Upcoming Exhibitions

Götz George and Uwe Ochsenknecht in SCHTONK!, Germany 1992, directed by: Helmut Dietl, Photo: Neue Constantin Film, Source: Deutsche Kinemathek

Melancholy and Ease – A special exhibition for Helmut Dietl

29.06.2018 to 30.09.2018

They’d just let him do whatever he wanted at the Bayerischer Rundfunk broadcasting station: The early-evening series MÜNCHNER GESCHICHTEN in 1974, with theater legend Therese Giehse and the unforgettable Hans Brenner; the 12-part television series DER GANZ NORMALE WAHNSINN, first broadcast in 1979, about the love life of Maximilian Glanz, who answers letters to the editor. Many German bons mots from Dietl’s series – including “Logisch!” (Logical!) and “A bissl was geht immer” (A little bit is always possible) – have become common parlance. In his films, such as ROSSINI – ODER DIE MÖRDERISCHE FRAGE, WER MIT WEM SCHLIEF (1997) and VOM SUCHEN UND FINDEN DER LIEBE (2005), Helmut Dietl, who died in 2015, explored an unconventional blend of shrill farce and wounded melancholy; also on the big screen. Dietl’s works KIR ROYAL (1986), SCHTONK! (1992), LATE SHOW (1999) and most recently ZETTL (2012) settled up with the media industry again and again. Parallel to the acquisition of his estate of private papers and documents, a special exhibition in the Mediathek Fernsehen (Television Media Library) pays tribute to the one-of-a-kind Helmut Dietl for his work as an author and director of film and television.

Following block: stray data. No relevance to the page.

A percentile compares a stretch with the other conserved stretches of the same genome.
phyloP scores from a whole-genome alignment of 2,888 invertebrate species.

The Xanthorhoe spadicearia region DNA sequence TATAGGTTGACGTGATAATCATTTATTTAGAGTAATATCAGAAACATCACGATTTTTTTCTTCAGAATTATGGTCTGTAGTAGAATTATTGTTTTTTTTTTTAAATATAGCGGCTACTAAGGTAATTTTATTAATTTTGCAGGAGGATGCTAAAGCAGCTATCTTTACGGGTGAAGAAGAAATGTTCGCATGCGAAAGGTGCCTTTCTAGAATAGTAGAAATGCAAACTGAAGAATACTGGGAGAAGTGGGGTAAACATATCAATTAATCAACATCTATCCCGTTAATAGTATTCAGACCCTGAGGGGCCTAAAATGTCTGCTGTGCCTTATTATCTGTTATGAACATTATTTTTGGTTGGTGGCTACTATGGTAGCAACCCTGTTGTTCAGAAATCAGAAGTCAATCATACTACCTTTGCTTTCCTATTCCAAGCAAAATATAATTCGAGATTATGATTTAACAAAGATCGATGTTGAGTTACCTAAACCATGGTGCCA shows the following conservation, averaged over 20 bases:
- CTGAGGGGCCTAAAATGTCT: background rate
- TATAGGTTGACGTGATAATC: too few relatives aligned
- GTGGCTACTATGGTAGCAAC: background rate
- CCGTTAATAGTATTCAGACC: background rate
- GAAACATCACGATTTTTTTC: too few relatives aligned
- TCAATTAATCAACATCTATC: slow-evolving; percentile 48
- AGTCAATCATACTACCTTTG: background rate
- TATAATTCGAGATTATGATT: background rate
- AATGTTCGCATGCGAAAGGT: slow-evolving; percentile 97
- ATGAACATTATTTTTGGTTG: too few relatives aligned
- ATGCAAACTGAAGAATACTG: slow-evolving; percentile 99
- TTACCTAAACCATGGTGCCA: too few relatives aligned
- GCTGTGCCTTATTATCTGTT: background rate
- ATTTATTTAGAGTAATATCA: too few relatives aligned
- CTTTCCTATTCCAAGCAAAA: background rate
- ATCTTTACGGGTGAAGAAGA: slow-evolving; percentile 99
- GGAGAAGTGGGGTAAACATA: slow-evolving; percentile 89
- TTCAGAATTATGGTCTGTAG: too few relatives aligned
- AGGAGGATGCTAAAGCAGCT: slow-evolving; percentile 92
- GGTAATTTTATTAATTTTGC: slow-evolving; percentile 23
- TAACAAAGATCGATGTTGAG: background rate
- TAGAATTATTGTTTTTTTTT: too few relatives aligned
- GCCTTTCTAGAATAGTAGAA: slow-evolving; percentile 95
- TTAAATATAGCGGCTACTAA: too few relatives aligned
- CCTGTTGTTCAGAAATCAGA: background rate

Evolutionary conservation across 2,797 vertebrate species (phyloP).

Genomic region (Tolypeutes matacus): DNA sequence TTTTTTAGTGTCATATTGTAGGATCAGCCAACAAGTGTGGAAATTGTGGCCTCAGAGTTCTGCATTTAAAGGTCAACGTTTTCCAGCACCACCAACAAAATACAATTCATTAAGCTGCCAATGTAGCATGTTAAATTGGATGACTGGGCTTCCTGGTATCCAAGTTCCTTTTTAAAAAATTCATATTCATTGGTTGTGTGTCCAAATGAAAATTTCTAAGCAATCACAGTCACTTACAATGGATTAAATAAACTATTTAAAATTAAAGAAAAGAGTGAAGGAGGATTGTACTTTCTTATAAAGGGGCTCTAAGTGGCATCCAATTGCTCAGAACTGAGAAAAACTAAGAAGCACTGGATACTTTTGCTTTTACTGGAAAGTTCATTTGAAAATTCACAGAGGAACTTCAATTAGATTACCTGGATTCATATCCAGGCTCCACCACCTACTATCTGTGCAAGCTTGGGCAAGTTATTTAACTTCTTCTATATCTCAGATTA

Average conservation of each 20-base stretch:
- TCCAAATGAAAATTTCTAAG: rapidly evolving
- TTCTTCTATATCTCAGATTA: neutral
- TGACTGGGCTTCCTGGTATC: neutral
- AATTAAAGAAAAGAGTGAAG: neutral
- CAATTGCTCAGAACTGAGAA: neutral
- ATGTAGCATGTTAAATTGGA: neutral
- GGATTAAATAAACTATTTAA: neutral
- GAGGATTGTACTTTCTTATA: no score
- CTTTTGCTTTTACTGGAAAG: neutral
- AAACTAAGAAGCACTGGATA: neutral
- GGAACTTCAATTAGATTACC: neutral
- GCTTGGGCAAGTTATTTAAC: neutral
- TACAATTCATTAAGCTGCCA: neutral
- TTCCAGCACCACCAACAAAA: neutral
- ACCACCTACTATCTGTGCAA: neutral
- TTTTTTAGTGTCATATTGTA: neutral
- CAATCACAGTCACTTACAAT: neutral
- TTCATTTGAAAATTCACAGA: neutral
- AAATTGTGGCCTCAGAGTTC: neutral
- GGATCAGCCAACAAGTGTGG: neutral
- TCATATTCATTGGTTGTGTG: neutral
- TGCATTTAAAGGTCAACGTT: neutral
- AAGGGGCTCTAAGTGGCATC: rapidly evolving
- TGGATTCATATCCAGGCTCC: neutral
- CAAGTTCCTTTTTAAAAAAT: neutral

Peter Ustinov during the Berlinale,1955,  © Heinz Köster / Deutsche Kinemathek

Between the Films – A Photo History of the Berlinale

28.09.2018 to 05.05.2019

Right from the start, press photographers have always accompanied, documented and interpreted the Berlin International Film Festival. The Deutsche Kinemathek archives a number of estates of photographers, who focused primarily on social film events in Berlin. The special appeal of these collections is nevertheless concealed in the marginalia of the actual motifs, reflecting casually captured moments of fashion, zeitgeist, everyday life and our society’s representation culture and consumerism. The exhibition documents the work of photographers, and correspondingly, everything that makes the Berlinale so characteristic – i.e. everything that takes place Between the Films.

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